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Montana politics, elections and legislative news

Bullock Says Bipartisan Appeal Can Carry Him To The White House

Gov. Steve Bullock announces his candidacy for president in Helena, Mont., May 14, 2019.
Corin Cates-Carney
Montana Public Radio
Gov. Steve Bullock announces his candidacy for president in Helena, Mont., May 14, 2019.

In the hours after Gov. Steve Bullock announced his candidacy for president in 2020 in an early morning video release on YouTube he met with local press outlets near downtown Helena in a half empty first floor office space — his new campaign headquarters.

"I’m excited about this next adventure," Bullock said. "I think that what we’ve done in Montana, both electorally and in getting government to work, is something that a lot of people can learn from.”

Bullock wore his familiar Montana get-out-the-vote outfit: cowboy boots, blue jeans, and a collared blue shirt under a dark blazer.

The two-term governor says his reelection in a rural state makes him stand out in the crowded field of Democrats all competing to take on Donald Trump in 2020.

Under the “Who the heck is Steve Bullock” section of his new website, Bullock describes himself as the only Democrat who has won in a Trump state. Bullock won reelection in 2016 by four percentage points when Trump won the state by 20 points.

However, the “Who the heck is Steve Bullock” question, which some Americans watching Tuesday’s news cycle may be be asking, is something Montana’s governor will have to overcome if wants more than an outside shot at the presidency.

"I wouldn’t be getting into it, like, this isn’t for me a vanity project. I wouldn't be getting into it if I didn’t have something really significant to offer,” he says.

According to an analysis from Politico, Bullock has met the Democratic National Committee’s criteria to join his competition on a nationally-televised stage for the party’s debates. Those debates start in late June.

But as of the day he officially announced a campaign that’s been widely expected following recent visits to Iowa, Bullock is barely showing up on national polls.

After the morning sit-down with local press Bullock went on courting national media.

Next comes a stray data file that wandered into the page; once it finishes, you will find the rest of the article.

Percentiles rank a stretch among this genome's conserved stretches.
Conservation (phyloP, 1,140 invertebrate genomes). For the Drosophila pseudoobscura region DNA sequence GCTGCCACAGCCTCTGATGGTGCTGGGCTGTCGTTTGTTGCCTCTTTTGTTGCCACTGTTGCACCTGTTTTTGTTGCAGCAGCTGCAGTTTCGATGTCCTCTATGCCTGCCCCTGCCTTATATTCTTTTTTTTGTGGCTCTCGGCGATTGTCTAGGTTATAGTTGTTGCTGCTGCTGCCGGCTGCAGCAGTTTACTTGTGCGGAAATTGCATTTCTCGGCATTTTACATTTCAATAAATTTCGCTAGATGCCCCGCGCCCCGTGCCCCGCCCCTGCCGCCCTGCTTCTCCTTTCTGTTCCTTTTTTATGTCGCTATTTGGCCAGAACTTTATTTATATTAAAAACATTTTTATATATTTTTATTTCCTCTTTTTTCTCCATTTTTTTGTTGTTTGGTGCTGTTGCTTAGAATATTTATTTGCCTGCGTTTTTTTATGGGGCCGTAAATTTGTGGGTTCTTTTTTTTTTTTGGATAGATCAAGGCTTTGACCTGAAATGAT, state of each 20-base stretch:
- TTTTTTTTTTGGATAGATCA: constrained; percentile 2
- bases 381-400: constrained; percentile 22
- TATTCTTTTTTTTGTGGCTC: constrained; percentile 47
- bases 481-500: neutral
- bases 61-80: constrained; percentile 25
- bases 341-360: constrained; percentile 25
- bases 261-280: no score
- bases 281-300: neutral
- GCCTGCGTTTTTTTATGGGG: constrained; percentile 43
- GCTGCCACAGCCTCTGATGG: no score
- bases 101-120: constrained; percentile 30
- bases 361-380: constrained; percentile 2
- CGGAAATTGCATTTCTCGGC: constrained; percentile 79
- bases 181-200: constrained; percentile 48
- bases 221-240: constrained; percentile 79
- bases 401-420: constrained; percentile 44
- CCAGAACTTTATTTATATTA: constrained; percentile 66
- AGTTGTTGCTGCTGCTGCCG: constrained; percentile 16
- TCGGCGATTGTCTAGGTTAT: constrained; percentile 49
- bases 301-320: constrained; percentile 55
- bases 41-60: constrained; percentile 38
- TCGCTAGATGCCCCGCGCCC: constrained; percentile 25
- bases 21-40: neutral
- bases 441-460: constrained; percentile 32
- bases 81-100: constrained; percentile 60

By early afternoon, camera crews from CNN, Fox, and NBC packed into a Helena High School science classroom waiting for Bullock to deliver his first presidential stump speech.

Two dozen students filled the desks in front of the cameras as Bullock was introduced by a fellow graduate from Helena High, and then his wife, Lisa.

“I know Steve’s decision today is genuinely grounded in making this country a better place,” Lisa Bullock said.

In front of the national media spotlights Bullock said he initially thought about calling it quits on elected public life after a second term as governor.

"But what we’re experiencing now in this country compelled us to ask whether that there was more that we could contribute. Fundamentally we’ve reached, I think, a dangerous place in this 243-year experiment that we call representative democracy. Far to many people no longer think that they have as good a shot as their parents did."

National media reporters asked Bullock why he would run for president and not the U.S. Senate, challenging Republican Steve Daines in 2020 — a question he’s also faced from Montana constituents and reporters.

Bullock says he could do more as a government executive than as a lawmaker.

National reporters also asked the governor how he plans to stand out among the more than 20 Democratic presidential candidates on issues like gun control and climate change. Bullock is more moderate than many of the more left-leaning candidates he’ll face within his own party.

He says he has been able to reach compromises being the governor of a conservative state, but new policies need to be put in place.

Throughout Bullock’s first day on the campaign trail he kept highlighting his work on campaign finance reform and targeting dark money in politics.

Bullock will take his campaign message on the road to Iowa later this week for a three day swing through the early battleground state.

It’s unclear how much time Bullock will spend away from Montana as he campaigns. He says it won’t interfere with his job as governor.

"No, I expect to be actively daily engaged in both the running of my office and the issues that come up in all the agencies, just like I have for the last six and a half years."

Bullock has hired campaign staff focused on the Iowa caucus.

Corin Cates-Carney manages MTPR’s daily and long-term news projects. After spending more than five years living and reporting across Western and Central Montana, he became news director in early 2020.
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